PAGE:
Thursday, April 27, 2017

We are taking a closer look at Claude Monet this week.
Morah Katie: Who remembers the name of the artist we are learning about?
Sadie: Claude Monet.
Morah Katie: Where did Monet like to paint? 
Maya: Outdoors.
Morah Katie: Did he tell a story with his paintings?
Kids: No.
Olivia: He painted something he thought was pretty.
Miles: He painted something beautiful.
Morah Katie: Did he make one painting of something he thought was pretty?
Kids: No.
Jade: He painted lots of them.
Morah Katie: Why would he make so many paintings of the same thing?
Mason: He really liked painting.
Morah Katie: He did.
Matan: He painted at lunchtime.
Jade: And then in the afternoon later after lunch.
Mason: And in Spring and the Summer.
Morah Katie: Even in Fall and Winter.  What is different when you are outside at lunch and then later in the late afternoon? What is different when you play outside season to season? Spring or Summer?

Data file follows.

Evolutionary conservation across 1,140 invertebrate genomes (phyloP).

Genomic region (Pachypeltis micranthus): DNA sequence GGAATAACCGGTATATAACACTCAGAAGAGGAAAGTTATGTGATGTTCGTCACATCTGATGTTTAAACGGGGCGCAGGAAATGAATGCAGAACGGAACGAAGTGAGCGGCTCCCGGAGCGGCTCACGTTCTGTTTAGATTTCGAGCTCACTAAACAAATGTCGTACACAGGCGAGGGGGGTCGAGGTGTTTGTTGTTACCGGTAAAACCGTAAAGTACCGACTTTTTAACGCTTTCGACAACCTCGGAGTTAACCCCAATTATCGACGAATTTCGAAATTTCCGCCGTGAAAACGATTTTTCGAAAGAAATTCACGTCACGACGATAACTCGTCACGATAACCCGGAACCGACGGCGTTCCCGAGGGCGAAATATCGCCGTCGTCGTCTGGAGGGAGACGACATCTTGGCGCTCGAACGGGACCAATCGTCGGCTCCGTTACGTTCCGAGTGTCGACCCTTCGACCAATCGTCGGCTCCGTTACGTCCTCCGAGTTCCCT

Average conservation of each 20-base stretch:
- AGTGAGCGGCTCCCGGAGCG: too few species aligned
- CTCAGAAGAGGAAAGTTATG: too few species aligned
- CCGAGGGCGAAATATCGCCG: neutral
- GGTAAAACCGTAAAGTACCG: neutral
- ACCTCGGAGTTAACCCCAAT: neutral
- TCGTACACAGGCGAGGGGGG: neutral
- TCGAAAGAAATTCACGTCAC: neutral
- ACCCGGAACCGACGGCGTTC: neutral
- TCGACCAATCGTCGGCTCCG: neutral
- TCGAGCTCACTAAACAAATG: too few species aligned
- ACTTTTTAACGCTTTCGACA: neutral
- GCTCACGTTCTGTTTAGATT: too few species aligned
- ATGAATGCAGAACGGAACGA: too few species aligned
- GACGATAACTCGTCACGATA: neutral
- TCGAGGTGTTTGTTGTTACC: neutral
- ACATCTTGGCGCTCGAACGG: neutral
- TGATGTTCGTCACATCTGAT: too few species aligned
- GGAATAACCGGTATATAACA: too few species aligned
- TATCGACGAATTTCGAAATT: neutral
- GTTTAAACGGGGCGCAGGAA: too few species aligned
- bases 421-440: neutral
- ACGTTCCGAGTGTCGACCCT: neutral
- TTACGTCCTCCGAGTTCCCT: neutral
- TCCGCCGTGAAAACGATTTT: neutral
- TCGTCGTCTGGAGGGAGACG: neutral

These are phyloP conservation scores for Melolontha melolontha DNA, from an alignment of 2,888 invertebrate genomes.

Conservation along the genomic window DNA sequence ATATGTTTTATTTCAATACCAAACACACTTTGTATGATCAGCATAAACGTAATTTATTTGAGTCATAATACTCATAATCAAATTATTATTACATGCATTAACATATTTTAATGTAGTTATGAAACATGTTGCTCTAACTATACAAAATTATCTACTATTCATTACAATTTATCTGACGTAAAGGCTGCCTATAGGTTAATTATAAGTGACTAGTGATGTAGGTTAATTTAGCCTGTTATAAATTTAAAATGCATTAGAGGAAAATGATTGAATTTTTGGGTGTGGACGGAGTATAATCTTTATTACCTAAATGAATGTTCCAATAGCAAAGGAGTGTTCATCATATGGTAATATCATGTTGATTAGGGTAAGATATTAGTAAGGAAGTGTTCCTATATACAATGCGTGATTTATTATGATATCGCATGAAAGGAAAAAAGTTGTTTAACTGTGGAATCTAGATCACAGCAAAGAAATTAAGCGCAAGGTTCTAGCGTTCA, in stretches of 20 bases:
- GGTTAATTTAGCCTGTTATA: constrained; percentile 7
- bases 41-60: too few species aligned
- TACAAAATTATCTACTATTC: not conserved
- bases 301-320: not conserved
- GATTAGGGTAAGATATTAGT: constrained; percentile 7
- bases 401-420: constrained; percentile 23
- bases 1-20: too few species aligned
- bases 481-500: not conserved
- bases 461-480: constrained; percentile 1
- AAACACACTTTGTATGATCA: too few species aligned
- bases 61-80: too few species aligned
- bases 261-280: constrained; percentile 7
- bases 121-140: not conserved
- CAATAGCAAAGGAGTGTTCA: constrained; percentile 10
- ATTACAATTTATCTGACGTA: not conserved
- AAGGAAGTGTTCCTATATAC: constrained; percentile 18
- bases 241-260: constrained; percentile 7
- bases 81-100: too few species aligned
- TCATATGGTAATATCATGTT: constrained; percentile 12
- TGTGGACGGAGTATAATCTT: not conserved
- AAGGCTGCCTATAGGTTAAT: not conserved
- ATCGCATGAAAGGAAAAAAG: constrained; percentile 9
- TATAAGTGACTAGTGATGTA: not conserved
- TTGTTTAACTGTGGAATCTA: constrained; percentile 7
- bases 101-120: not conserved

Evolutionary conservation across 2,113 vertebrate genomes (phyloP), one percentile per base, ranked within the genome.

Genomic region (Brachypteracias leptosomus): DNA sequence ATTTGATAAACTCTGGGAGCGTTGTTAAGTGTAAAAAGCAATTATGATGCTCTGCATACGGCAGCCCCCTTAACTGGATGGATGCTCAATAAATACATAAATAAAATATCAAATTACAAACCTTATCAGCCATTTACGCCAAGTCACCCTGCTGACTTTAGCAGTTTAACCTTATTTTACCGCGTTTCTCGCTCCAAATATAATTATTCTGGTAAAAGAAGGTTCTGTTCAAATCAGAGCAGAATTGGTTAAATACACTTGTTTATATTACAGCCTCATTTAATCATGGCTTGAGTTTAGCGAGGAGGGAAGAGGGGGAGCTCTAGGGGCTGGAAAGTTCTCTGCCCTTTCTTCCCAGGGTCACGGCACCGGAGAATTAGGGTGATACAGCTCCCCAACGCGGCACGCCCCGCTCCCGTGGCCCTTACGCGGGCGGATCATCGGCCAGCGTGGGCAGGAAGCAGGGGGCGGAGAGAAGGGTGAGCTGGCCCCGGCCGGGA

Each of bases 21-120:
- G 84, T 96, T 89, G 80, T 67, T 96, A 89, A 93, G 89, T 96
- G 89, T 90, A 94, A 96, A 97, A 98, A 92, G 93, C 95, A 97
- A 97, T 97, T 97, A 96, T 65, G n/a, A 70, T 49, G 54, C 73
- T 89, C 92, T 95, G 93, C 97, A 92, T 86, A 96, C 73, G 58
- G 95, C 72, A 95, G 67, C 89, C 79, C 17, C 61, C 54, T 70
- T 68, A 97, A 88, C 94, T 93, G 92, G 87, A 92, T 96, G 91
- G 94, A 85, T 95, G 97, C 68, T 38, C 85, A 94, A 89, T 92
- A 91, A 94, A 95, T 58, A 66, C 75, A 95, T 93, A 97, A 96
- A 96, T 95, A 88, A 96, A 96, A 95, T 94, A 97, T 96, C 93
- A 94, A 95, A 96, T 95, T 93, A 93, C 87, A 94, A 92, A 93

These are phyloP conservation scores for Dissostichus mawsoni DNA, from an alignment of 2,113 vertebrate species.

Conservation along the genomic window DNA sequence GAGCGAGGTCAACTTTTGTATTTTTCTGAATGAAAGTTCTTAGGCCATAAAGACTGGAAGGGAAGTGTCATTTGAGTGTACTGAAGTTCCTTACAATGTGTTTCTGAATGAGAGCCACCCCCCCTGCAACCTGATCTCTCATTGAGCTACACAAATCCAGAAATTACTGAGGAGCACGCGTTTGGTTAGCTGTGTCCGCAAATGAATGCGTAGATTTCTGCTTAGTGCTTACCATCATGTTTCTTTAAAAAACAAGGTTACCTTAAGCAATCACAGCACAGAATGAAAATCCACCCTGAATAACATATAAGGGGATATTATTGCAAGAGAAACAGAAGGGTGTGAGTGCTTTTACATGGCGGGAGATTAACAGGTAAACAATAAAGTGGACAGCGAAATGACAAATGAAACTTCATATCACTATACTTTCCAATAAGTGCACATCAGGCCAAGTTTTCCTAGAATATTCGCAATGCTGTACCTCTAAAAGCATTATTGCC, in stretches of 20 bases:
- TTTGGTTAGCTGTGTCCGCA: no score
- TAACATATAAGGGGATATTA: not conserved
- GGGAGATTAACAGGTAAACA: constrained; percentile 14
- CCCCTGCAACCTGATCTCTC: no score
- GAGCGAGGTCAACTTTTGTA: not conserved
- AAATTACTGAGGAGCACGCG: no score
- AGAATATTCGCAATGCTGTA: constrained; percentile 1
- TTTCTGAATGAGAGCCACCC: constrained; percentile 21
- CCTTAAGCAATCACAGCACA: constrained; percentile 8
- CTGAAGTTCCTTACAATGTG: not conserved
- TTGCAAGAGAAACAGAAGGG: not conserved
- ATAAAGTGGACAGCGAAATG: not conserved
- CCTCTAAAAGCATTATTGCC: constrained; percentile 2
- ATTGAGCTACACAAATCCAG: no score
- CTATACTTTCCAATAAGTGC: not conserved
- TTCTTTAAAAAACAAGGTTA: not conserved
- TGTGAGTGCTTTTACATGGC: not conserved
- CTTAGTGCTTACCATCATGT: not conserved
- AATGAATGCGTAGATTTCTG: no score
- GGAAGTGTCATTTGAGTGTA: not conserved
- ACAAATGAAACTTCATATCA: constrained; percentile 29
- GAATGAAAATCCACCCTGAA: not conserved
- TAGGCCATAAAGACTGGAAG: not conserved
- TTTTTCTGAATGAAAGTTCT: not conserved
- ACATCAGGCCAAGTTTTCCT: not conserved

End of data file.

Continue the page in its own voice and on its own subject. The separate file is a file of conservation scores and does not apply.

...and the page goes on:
Olivia: The sun.
Morah Katie: What do colors outside look like on a cloudy day?
Lochlan: Dark and blue.
Morah Katie: What do colors look like on a bright sunny day?
Matan: Yellow, lots of colors.
Morah Katie: Could different amounts of sunlight make the same pond of water lilies look different? 
Kids: Yes!
Morah Katie: Do you think that could be why Monet painted something he thought was pretty so often? Because it would look different, still pretty, but different?
Kids: Yes!
We pretended to be Claude Monet. 
(due to weather for most of the week we stayed inside) 
We choose one of his paintings and tried to create it.
We looked closely at the real painting, looking for colors and shapes to help guide us.
Sophia: I see brown and green, lots of brown.
Jade: I see blue and green and yellow.
Emily: I see lines and towers.
Olivia: I see green water and blue water.
Mason: I see the blue, white and red flag. And yellow flowers and the blue ocean.
Sadie: I see purple and blue lines and circles.
 Monet's water lilies inspired a collage. 
The collage activity gave inspiration for a "pond" in our classroom.
It grew and grew.

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